When I first received my review copy of One More Light (Live), I’ll admit that I felt uncertainty and trepidation about how I would handle hearing the late Chester Bennington’s voice 5 months after his tragic passing. As a young teenager back in the early 2000’s, growing up with the angst and emotions that come with adolescence, Linkin Park were the soundtrack to my life in ways that no other bands could match.
I can still remember where I was on July 20th when the news first broke that Chester Bennington had passed away. It was mid-afternoon and I had just been talking with my former editor Brian about items unrelated to AltWire, when he wrote to me the words that I’ll never forget ‘…you’re going to need to confirm this’. Upon clicking the link, instantly emblazoned across my screen were the words ‘Linkin Park Singer Chester Bennington Dead’. My expression turned to one of horror. Frantically I picked up my phone and in a panicked blur…called every label contact I had, desperately seeking any hint or confirmation that this was a wildly disgusting and inappropriate hoax. When official confirmation came from Chester’s friend, bandmate and co-vocalist Mike Shinoda that the reports were indeed true, I wept at the loss of such a massive part of my formative years. The blue and red flame tattooed hand that previously pulled so many a tortured soul out from the abyss had fallen victim to his own demons, and the voice of a generation was gone.
As fellow musicians, publications, fans, and the industry at large processed his passing, Linkin Park held an outstanding tribute concert at the Hollywood Bowl with a number of guest performers that, while it certainly was an emotional roller coaster, was a cathartic and important moment of closure and remembrance for Chester. A couple of months later, the band pays further tribute to Chester’s voice and legacy through their latest release One More Light (Live), out on December 15th. Recorded over the course of the band’s European tour earlier this year, and featuring many of their biggest hits, this record enshrines the incredible performances Chester gave in what would tragically become his final shows.
And what a fantastic and beautiful tribute it is.
There is something equally haunting, yet beautiful about the display of Chester’s talent over the album’s 16 tracks. Songs like “New Divide” (from the Transformers 2 Soundtrack) are performed with a vigor and aggression that rival the studio version, while the album’s stripped down and mostly acoustic songs like “Crawling” and “One More Light” pack a new emotional wallop in light of the tragedy that came only months after the band’s latest and most personal studio album, One More Light, was released. It’s hard not to hear these tracks and be overcome with emotion, when confronted with the reality that the voice we hear front and center on this live album is gone.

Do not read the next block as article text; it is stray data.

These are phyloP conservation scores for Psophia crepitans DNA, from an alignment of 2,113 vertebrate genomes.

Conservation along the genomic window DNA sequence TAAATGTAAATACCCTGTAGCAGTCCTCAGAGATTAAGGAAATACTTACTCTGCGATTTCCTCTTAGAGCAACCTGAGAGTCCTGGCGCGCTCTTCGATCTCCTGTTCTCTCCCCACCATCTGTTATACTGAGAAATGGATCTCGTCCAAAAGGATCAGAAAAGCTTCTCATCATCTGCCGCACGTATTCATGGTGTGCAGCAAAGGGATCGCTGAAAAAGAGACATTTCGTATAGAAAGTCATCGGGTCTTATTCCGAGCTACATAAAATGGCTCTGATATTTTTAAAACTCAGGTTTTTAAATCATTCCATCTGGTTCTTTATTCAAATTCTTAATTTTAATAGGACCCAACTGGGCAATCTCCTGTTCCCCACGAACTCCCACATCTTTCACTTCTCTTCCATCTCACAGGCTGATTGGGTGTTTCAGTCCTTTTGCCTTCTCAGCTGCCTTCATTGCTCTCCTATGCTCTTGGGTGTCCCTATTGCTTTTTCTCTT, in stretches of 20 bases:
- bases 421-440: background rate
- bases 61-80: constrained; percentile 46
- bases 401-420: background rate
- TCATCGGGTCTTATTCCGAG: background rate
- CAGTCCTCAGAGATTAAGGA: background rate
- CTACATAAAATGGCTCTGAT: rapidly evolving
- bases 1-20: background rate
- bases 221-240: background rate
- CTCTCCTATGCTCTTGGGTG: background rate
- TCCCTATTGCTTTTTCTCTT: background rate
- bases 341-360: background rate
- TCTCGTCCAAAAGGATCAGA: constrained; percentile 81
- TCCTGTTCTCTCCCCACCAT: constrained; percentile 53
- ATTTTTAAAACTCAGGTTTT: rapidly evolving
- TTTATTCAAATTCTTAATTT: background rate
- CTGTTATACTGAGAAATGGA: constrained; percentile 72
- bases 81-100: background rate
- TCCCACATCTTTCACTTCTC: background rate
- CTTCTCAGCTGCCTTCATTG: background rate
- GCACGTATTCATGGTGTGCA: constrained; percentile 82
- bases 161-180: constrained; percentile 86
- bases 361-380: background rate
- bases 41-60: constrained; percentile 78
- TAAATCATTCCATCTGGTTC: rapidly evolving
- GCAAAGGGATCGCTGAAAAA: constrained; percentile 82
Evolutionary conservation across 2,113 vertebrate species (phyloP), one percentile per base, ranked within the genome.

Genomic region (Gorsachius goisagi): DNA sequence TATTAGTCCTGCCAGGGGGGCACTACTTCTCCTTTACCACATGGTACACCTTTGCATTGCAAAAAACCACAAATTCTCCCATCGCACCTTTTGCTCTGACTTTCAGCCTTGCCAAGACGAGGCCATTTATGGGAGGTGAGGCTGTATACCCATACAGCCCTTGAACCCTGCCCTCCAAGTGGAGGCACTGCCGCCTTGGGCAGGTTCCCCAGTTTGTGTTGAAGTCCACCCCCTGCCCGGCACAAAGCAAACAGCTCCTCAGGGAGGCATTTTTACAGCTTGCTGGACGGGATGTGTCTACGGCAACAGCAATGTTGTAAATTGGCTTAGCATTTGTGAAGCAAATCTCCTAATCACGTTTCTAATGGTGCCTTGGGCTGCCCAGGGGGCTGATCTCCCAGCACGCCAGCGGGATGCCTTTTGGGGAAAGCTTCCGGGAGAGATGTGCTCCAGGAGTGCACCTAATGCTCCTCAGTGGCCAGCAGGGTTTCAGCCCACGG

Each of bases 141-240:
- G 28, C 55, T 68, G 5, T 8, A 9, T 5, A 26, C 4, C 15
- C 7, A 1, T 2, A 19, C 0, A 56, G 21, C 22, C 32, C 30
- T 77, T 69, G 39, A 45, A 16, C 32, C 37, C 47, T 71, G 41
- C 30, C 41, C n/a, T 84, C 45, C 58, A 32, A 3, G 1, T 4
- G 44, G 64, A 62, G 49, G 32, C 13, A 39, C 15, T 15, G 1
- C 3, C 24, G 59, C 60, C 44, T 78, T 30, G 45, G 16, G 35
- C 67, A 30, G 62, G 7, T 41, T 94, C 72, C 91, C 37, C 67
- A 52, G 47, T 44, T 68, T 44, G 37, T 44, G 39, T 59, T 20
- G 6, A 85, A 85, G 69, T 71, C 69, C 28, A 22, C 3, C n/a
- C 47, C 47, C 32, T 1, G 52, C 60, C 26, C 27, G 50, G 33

And perhaps that is what makes this record so somber, emotional, and impactful. Every song and every sung syllable seems to take on new meaning and feeling in light of the circumstances. The band for the most part is in top form on these tracks, and the mixing is so well done: it feels as if you are there in the crowd singing along. On “Sharp Edges,” Chester comments, and comedically so, “Man, playing guitar and singing is really hard” after struggling slightly with the guitar part, just before dusting himself off and delivering a rock-solid performance of “Numb.” Moments like those demonstrate exactly why he was, and will forever be, one of the best to ever do it. In promoting this record, the band stated that “the shows we played together during the early summer of 2017 were extraordinary” and it’s not hard to see why the band felt that way when listening to Chester deliver some of his most vulnerable and impassioned performances. This is an album that really needed an accompanying live DVD, but even without visual aids, it’s hard not to envision what it was like to be at one of those shows. When the album first begins and the lyrics to ‘Roads Untraveled’ play through a vocoder, it’s impossible not to get chills, as you would during those moments before Linkin Park would take the stage. It’s a beautifully haunting moment that sets the tone for the rest of the album, and prepares the listener for what’s about to come.
It’s hard to say how fans will receive this album. For me, the album was therapeutic, but also bittersweet considering that this will likely be Linkin Park’s last release to feature Chester’s vocals. While the future of the band itself remains uncertain, with no plans announced for any unreleased material and demos from the group’s 20-year history, we have no guarantee we will ever hear another release featuring Chester Bennington. Therefore, in providing fans this powerful look inside the magic that was the One More Light Tour, Chester has been afforded a chance to give his final performance to the world, and one that will live on for eternity. One More Light(Live) is a permanent time capsule of a vocalist at his absolute peak, who departed from this world far too soon. What begins as a sad reminder of what fans would have seen on the band’s North American tour ends as a celebration of everything that made Chester Bennington so truly special.
Fittingly, we have decided that, unlike any our other album reviews, we will not provide a score for this album. The record is not a display of new material, subject to the opinions and scores of the masses. Instead, it is a beautiful goodbye, which allows us to hear Chester doing what he loved most – extending his hand to his fans one last time.
So crank this CD up to 11, grab your lighters or your cell phones. This is one show you will not want to miss.